For years television house crashers and online remodeling experts have harped the value of “sweat equity” aka doing as much work in the renovating of your house as physically possible. It seemed like a great idea especially with TV production and a crew of dozens watching over your moves or for Bob Vila who never has to come repair the things you messed up after reading his article. In the real world many DIY rookies will tell you the savings they made in doing their own work (if any) didn’t equal the time, stress, additional problems, or yelling matches that ensued in the process.
The truth is, sweat equity could be a thing of the past especially considering the benefits available by just hiring somebody – the least of which is knowing the job is actually done right. Here are some reasons to let D.I.Y be a big N.O.
DIY Home Renovation is Not As Cost-Effective As You Might Think
Obviously the cheapest part of a DIY home renovation is the labor but from there, homeowners can expect to pay a higher margin on materials, tool rental, future repairs, diminished ROI, and so on. Most Canadian contractors have lines of credit with multiple suppliers which not only gives them the knowledge of the best priced and highest quality of product, but opens them up for bulk purchasing discounts as well. A homeowner is limited to big-box stores and likely could be paying 2-3 times more for the same or even lower quality materials.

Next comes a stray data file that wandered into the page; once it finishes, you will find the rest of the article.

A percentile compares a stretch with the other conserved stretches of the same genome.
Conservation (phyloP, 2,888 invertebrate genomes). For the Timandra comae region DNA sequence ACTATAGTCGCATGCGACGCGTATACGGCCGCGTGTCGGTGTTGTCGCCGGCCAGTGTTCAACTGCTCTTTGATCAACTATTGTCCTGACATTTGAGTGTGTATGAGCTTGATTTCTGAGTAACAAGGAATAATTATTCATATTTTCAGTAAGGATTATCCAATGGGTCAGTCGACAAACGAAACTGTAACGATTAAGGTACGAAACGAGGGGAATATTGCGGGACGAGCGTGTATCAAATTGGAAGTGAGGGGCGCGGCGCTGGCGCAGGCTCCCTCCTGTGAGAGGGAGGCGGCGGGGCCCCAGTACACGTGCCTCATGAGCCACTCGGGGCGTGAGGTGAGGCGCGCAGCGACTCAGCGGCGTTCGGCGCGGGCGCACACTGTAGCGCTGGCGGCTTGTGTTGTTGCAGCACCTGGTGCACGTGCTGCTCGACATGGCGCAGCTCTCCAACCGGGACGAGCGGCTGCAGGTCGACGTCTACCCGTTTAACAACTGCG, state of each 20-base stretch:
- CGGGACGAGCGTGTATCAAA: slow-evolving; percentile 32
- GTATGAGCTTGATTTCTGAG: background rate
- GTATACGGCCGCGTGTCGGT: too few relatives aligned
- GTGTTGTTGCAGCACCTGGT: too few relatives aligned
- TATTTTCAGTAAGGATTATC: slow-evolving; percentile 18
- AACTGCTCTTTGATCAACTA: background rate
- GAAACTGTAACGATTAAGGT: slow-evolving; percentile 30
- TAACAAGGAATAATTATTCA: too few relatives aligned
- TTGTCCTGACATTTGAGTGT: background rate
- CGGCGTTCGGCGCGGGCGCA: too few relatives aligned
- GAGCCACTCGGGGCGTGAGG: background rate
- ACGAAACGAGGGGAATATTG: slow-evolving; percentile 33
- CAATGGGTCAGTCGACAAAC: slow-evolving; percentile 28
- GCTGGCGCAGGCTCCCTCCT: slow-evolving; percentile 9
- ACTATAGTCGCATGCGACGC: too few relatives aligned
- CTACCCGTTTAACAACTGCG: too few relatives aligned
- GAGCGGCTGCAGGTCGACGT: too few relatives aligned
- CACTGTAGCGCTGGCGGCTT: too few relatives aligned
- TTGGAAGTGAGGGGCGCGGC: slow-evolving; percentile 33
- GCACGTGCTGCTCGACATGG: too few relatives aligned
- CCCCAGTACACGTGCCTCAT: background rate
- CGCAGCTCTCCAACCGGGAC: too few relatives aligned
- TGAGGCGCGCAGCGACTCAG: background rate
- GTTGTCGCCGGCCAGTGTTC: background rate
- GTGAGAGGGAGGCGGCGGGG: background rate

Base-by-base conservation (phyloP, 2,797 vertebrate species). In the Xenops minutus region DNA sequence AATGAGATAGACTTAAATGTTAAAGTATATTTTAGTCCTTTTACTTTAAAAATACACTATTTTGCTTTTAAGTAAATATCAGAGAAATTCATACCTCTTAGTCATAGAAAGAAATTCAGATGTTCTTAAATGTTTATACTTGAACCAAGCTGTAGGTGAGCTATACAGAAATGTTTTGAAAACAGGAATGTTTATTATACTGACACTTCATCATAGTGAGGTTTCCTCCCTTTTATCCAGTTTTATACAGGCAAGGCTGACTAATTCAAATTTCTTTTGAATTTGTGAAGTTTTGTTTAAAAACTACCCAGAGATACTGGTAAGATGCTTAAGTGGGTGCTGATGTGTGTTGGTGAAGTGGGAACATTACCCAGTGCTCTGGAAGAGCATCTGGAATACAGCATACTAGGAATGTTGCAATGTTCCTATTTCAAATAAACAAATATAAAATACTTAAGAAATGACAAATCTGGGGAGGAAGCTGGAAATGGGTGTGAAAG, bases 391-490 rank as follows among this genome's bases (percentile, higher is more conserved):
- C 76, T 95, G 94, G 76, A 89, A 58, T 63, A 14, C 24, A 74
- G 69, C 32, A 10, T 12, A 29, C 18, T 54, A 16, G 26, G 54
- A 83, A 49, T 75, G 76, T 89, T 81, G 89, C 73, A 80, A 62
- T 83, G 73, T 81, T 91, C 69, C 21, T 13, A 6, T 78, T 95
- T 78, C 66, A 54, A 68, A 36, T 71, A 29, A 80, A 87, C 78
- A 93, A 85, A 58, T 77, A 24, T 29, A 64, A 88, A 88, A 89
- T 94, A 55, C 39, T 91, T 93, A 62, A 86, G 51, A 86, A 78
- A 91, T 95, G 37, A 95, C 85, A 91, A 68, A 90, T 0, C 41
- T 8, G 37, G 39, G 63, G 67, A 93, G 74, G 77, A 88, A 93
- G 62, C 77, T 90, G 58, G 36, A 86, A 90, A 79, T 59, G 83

The Right Tools are Needed to Get the Job Done
While the meat of construction project are the saws, framing nailers, and hammers, there are dozens of little tools that are required to get the job done right. A professional contractor has all these tools at their disposal in their trailer whereas a DIYer will either have to scramble to neighbors or run to the hardware store – all which add time and costs to the increasingly stressful project.
DIY Improvisation May Impact Quality
One thing that a lack of tools does is make DIYers improvise. If a table saw isn’t available the homeowner might rely on a chalk line, a circular saw, and a steady hand to rip boards and the result is diminished quality on the project. You may have saved hundreds of dollars on laying floors on your own but now you have to constantly keep rugs on the area so guests don’t notice the shoddy work. Is it worth it?
Insurance Policies May Not Cover DIY Home Renovation Work
Many homeowners who have tried their hand at DIY home renovation have discovered over the years that their digging into the home actually caused more damage and thus more expenses in the long run. When you start chopping up electrical and plumbing lines or build bathrooms without treated wood you end up paying double if not triple for the project. Plus, your insurance policy may not cover DIY work, leaving you with a hefty repair bill if things go wrong.
In the end, the main reason people perform their own home renovation is because of free labor but this is taking into consideration that your time is worth $0. Do you really want to spend your nights, weekends, and every available hour tearing down and building back up the home while stresses mount? The weird thing is – some people do and find DIY home renovation very rewarding but for others it’s just easier and more affordable to ‘call the guy’.